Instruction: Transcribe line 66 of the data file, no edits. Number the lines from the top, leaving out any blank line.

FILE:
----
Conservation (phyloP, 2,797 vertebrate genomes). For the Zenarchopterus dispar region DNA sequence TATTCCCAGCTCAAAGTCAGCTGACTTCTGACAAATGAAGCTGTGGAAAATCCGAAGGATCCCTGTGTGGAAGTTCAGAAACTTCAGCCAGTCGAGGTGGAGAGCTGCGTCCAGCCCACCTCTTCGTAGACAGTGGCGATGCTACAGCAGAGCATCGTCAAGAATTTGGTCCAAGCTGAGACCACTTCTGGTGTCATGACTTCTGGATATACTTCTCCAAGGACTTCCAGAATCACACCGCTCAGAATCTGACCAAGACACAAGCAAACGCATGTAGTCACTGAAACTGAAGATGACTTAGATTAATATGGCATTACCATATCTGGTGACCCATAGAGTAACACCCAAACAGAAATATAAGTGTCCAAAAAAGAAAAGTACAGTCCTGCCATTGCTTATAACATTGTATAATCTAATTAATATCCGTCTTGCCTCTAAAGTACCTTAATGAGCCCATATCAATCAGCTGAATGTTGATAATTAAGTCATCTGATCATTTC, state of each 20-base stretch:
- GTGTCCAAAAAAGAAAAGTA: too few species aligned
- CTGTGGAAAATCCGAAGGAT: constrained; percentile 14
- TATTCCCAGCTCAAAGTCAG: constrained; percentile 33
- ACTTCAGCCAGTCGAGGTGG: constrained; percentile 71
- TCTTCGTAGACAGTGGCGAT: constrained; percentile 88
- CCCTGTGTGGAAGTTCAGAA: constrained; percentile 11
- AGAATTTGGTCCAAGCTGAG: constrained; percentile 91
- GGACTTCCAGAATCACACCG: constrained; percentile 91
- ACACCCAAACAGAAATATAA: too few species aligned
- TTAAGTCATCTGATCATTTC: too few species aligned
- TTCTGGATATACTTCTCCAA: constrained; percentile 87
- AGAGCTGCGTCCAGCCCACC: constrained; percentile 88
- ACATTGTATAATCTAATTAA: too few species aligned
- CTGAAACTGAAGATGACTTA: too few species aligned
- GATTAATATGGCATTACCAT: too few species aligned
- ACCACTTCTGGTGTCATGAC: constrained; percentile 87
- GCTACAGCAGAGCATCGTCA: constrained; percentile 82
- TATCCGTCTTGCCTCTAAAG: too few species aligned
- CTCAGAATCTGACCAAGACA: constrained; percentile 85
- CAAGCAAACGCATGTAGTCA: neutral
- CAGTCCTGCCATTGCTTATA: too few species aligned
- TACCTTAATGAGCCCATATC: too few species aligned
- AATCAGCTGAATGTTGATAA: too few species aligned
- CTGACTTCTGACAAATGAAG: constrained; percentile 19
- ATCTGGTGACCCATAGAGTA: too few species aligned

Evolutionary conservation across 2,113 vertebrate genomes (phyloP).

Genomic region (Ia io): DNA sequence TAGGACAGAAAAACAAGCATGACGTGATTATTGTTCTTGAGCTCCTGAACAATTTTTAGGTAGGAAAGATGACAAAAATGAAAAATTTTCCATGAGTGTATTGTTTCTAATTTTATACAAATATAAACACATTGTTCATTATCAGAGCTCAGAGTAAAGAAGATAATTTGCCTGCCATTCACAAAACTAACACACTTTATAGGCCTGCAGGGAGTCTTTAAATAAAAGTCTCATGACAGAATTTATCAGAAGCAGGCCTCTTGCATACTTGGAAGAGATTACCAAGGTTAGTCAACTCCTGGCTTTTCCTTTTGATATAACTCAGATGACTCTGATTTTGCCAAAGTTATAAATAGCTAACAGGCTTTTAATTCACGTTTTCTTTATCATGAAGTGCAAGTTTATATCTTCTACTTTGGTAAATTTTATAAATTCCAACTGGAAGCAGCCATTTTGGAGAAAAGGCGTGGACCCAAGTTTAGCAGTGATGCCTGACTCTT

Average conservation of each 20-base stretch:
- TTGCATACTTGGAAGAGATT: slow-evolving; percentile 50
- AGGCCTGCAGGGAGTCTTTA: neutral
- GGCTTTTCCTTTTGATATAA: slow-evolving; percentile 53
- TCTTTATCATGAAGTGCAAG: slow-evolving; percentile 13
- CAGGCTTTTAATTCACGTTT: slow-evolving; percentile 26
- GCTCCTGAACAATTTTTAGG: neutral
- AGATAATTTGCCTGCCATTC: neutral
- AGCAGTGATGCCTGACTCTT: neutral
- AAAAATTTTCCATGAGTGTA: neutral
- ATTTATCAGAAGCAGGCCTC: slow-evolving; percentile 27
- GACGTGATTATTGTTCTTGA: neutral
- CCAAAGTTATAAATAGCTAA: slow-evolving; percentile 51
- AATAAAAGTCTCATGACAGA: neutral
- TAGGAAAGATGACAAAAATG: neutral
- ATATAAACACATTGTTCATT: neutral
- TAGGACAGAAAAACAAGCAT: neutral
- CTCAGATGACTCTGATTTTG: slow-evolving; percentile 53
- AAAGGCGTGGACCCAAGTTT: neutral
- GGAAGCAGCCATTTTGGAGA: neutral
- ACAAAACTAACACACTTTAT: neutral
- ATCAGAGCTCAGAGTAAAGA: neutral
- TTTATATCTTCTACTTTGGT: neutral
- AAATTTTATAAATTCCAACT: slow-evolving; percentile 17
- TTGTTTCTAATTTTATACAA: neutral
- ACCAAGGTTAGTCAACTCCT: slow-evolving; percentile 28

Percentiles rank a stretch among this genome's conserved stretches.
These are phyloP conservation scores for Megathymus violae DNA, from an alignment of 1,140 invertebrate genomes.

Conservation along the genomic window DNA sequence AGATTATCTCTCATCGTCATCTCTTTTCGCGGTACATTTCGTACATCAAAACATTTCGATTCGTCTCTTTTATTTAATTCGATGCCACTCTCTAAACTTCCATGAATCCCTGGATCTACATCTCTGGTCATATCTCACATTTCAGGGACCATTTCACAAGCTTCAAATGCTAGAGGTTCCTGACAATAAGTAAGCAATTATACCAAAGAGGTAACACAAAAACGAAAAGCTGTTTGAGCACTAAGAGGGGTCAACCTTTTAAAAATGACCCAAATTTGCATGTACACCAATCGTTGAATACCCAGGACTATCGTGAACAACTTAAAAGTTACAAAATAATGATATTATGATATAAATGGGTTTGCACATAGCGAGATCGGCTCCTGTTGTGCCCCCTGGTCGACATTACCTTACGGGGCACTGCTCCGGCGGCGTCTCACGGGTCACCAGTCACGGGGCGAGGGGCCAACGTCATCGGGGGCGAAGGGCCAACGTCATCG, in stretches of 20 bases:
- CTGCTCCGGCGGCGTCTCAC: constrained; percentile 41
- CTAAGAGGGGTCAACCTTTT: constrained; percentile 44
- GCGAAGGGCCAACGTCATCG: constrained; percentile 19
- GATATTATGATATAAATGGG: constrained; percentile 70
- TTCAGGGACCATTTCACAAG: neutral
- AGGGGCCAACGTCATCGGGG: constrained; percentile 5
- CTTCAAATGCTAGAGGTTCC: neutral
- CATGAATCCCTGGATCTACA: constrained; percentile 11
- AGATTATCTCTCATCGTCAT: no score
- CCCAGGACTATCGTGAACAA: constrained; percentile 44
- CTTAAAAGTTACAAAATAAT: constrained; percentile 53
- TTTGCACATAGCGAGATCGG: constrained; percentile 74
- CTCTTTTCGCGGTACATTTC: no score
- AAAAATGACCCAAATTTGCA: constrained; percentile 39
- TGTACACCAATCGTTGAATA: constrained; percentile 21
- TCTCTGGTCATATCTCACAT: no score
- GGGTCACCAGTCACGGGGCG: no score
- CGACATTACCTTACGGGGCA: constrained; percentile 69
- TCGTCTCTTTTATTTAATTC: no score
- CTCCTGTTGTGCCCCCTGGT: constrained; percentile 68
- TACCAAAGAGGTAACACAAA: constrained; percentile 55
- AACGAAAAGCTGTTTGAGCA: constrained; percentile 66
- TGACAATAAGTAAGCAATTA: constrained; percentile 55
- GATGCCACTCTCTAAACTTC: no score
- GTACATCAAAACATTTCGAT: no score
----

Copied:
- AGATTATCTCTCATCGTCAT: no score